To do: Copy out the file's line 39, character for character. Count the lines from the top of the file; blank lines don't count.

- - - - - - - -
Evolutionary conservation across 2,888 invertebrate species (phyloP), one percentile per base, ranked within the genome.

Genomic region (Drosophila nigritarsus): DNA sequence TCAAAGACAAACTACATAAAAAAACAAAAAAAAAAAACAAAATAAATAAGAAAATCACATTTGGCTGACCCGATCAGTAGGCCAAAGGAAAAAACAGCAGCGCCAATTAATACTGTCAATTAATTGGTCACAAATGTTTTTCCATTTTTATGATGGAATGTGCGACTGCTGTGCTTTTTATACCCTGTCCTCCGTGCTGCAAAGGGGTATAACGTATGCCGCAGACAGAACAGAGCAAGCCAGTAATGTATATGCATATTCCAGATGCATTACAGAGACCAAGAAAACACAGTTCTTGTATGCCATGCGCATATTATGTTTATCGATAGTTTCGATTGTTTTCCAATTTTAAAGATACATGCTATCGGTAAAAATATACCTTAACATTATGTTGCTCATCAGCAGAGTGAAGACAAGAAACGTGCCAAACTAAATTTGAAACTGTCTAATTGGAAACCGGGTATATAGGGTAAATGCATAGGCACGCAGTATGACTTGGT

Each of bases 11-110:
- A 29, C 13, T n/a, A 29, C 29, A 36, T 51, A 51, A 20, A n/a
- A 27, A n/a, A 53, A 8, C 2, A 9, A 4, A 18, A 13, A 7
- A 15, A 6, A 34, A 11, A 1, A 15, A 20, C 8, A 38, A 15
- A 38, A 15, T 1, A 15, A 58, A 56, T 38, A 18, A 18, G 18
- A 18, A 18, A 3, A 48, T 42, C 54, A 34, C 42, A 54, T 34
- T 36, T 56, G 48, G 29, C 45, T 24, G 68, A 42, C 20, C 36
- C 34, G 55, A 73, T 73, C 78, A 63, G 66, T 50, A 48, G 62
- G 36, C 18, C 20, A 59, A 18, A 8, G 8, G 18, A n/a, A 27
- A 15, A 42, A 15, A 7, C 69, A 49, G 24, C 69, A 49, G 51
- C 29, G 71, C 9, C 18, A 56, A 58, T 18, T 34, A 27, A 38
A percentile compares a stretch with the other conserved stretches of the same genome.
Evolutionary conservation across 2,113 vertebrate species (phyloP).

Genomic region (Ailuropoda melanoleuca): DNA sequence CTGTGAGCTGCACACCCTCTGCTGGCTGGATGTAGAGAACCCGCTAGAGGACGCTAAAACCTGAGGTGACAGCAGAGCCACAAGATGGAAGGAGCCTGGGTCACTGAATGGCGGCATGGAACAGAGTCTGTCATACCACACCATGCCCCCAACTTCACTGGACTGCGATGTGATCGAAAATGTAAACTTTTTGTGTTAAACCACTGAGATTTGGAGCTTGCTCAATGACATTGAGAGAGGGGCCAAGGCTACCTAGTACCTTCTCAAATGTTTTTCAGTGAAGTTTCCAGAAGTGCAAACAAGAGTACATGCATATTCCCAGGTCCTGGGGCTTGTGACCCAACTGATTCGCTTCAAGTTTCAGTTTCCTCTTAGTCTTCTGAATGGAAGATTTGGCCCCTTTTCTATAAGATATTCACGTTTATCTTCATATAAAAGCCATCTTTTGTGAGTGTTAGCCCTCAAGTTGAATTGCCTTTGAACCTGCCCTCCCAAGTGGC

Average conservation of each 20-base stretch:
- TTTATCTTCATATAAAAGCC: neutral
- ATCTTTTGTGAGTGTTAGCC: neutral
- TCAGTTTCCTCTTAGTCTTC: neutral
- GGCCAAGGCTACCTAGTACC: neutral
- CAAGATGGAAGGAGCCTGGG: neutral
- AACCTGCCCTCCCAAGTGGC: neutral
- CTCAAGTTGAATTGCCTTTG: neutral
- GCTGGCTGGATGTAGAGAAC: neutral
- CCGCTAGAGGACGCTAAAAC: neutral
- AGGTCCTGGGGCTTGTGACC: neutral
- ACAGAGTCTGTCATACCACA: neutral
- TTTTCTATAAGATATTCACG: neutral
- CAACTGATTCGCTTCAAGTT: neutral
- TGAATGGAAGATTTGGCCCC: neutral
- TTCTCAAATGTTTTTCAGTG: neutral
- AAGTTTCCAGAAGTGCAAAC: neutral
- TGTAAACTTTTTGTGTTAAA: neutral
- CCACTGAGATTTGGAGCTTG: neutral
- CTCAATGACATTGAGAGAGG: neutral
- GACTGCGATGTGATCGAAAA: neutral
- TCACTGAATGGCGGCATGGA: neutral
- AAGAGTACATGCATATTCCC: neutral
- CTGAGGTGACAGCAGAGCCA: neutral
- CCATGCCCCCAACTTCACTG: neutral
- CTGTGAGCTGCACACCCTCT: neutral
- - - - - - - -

- AAGAGTACATGCATATTCCC: neutral